Sword fighting duels, romance and comic trickery in fun musical
PUBLISHED: 19:21 11 November 2017 | UPDATED: 19:45 11 November 2017
Flamenco, sword fighting, fire and Latin music - Keith Thompson reviews Green Room's swashbuckling production of Zorro The Musical at the Wyllyotts Theatre in Potters Bar.
Zorro – the black clad masked swordsman, saving California in a classic tale of good versus evil.
Pulsating and passionate Flamenco to music by the award-winning Gypsy Kings, but with a big dose of comedy and never taking itself too seriously.
This is what we were promised.
I wondered what the lyricists would make of rhymes for ‘swashbuckling, vamonos muchachos, and fajitas!’
Director John Hebden acknowledged the wider than usual range of skills required to mount this particular piece of Hollywood hokum.
A mixture of Latin music coupled with more typical show songs, some very genuine Flamenco solos requiring a passionate harsh tone, and dancing entirely in Flamenco style without a hint of tap or ballet, alongside duels, romance and comic trickery.
And flame effects – a Z in real fire on stage!
To attempt all this was outside the normal range of most theatre companies.
In the title role Stewart Jordan must have been gasping for breath, but it didn’t show.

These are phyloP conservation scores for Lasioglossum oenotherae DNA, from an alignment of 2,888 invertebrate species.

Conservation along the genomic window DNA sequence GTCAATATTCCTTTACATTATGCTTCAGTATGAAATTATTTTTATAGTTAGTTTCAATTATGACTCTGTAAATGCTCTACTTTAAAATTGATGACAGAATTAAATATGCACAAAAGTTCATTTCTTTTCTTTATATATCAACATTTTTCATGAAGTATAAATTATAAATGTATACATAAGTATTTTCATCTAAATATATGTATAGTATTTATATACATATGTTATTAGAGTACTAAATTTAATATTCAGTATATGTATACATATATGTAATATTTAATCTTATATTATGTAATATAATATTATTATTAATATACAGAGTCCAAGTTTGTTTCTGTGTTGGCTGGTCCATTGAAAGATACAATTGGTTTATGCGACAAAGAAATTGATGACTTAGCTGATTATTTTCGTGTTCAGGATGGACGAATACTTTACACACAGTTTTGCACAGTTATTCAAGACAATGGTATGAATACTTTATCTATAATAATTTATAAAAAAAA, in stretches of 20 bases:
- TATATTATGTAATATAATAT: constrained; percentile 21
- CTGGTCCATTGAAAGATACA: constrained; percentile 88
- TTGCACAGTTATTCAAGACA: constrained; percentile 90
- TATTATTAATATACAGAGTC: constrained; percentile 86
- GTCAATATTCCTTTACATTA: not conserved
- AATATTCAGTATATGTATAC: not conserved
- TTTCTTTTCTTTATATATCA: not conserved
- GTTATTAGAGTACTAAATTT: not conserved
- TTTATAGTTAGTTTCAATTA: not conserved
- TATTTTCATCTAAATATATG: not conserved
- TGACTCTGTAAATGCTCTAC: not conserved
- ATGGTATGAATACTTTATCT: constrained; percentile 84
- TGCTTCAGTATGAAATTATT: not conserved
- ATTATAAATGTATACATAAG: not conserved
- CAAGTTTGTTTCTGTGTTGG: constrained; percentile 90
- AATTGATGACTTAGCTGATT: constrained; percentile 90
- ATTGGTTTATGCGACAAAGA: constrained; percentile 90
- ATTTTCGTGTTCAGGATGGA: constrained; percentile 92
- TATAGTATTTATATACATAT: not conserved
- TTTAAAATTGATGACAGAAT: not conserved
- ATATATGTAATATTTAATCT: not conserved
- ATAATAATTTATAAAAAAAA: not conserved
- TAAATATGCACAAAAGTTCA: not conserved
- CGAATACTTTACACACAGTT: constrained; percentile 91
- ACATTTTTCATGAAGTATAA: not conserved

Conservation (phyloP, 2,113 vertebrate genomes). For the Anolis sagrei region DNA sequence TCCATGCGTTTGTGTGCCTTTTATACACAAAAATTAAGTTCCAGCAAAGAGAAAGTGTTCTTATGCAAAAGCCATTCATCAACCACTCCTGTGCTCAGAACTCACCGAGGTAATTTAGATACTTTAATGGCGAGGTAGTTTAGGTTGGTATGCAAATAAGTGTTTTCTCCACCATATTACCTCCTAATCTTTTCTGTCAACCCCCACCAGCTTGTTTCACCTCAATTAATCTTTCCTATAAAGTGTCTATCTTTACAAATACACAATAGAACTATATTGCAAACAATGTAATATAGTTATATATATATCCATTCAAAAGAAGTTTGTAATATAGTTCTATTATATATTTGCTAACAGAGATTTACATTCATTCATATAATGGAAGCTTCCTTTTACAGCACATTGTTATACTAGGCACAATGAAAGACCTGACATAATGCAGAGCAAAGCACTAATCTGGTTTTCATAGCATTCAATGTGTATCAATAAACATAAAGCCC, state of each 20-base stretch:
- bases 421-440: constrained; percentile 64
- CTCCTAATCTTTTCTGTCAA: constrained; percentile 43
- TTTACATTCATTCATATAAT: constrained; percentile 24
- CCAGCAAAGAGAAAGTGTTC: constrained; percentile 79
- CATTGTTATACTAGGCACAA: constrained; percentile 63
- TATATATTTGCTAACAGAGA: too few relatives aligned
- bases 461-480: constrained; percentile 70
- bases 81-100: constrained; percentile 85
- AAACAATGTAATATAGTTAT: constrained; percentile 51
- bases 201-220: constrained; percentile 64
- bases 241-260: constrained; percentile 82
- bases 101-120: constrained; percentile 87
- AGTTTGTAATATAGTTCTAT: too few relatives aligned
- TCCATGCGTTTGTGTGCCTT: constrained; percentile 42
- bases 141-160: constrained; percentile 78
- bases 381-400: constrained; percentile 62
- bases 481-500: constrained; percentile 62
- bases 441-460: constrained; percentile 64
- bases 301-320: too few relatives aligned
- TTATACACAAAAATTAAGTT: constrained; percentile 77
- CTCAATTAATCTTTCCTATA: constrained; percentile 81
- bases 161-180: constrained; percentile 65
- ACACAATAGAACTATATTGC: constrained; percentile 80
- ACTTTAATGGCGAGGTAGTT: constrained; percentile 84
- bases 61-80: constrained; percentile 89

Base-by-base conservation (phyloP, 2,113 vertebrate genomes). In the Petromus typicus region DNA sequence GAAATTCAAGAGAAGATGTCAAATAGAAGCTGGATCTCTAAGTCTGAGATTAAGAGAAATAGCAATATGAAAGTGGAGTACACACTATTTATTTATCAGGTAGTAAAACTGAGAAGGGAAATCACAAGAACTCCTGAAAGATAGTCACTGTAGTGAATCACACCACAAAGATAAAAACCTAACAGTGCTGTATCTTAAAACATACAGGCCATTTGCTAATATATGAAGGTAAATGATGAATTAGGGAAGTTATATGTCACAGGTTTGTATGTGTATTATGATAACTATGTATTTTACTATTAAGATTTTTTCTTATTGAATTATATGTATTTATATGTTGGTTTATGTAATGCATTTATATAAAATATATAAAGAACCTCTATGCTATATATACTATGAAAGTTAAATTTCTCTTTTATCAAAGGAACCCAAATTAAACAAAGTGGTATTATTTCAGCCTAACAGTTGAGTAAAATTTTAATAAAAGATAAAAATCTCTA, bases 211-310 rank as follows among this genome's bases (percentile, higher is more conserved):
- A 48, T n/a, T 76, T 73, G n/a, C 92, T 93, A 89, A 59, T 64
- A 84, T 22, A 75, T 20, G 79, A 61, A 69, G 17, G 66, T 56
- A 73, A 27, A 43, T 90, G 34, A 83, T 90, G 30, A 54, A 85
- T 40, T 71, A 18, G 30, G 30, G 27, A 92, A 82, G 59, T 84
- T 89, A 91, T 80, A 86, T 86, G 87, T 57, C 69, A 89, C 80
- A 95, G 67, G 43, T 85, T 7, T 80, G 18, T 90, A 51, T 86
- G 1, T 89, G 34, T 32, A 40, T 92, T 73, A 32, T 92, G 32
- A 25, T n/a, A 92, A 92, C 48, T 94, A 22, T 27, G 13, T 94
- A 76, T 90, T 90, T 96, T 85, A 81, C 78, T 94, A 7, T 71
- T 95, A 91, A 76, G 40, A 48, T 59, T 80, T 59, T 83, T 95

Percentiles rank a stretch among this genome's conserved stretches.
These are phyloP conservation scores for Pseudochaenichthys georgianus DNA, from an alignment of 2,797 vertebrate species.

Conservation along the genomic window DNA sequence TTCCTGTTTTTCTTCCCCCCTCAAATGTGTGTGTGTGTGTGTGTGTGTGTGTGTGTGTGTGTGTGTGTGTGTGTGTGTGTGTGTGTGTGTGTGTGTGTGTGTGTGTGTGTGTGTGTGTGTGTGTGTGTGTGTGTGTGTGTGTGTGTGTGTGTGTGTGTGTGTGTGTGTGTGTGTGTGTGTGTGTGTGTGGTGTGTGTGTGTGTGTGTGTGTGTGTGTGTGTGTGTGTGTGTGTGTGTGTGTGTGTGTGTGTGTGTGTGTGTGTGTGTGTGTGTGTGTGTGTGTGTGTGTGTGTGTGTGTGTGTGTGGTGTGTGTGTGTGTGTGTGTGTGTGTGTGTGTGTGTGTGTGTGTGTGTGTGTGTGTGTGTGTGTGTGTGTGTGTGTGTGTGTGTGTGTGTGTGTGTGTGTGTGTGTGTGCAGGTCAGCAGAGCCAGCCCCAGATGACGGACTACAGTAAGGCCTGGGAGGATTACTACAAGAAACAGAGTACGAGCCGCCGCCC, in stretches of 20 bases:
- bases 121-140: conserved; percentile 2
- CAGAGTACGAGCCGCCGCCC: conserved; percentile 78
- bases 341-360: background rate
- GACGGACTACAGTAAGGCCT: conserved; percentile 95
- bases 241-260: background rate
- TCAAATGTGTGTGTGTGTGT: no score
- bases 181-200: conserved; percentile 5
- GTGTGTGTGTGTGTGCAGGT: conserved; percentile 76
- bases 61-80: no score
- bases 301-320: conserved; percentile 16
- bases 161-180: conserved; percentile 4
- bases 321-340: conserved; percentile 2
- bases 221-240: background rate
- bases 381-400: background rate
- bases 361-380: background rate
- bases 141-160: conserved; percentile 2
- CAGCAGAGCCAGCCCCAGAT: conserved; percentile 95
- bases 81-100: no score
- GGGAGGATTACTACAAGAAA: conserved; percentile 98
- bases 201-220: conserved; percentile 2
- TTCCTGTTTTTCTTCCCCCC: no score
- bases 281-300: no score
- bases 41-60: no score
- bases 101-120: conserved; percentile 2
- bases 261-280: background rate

Swinging onstage on a rope, performing conjuring tricks, rushing out through the auditorium, sword fighting (one against five) while singing and playing what was essentially two parts as the lightweight Diego and the heroic Zorro was apparently effortless.
The highlight of his singing performance was the duet ‘A Love We’ll Never Live’ with Holly Macer as Luisa.
She sang beautifully throughout, with that duet plus ‘Falling’ and ‘The Man Behind The Mask’ both exceptional.
Stephen Brannan was the sneering, villainous Ramon, cruel and uncaring towards his citizens.
Kim Davis played the feisty gypsy Inez, sexually deliberately provocative and creating a strong character always in evidence leading the chorus in song and dance.
The best comic portrayal came from Sam Buckingham as the incompetent Sergeant Garcia, and the best comic scene was the confessional with the two leading men plus a priest doing a fast crosstalk act.
The three young members Eloise and Joshua Luke and Danny Corbo played a difficult opening scene very well to get the play started.
I saw the show on the first night.
There were a couple of hitches with set changes, but I felt that the set, which looked magnificent with its multi-level, multi-purpose function was too complex.
There were some moments of blackout between scenes while the set was reorganised, and on a stage this size I felt almost every setting could have been in place all the time.
The show itself is musically stimulating and exciting, vibrant and rhythmic, but the dialogue was too slow at times with some of the dialogue pedestrian, with unnecessary pauses.
The band, guitars and trumpets, Mariachi style, was superb.
Altogether a fun evening with unusual material, which was obviously enjoyed by the nearly full house.
• Review by Keith Thompson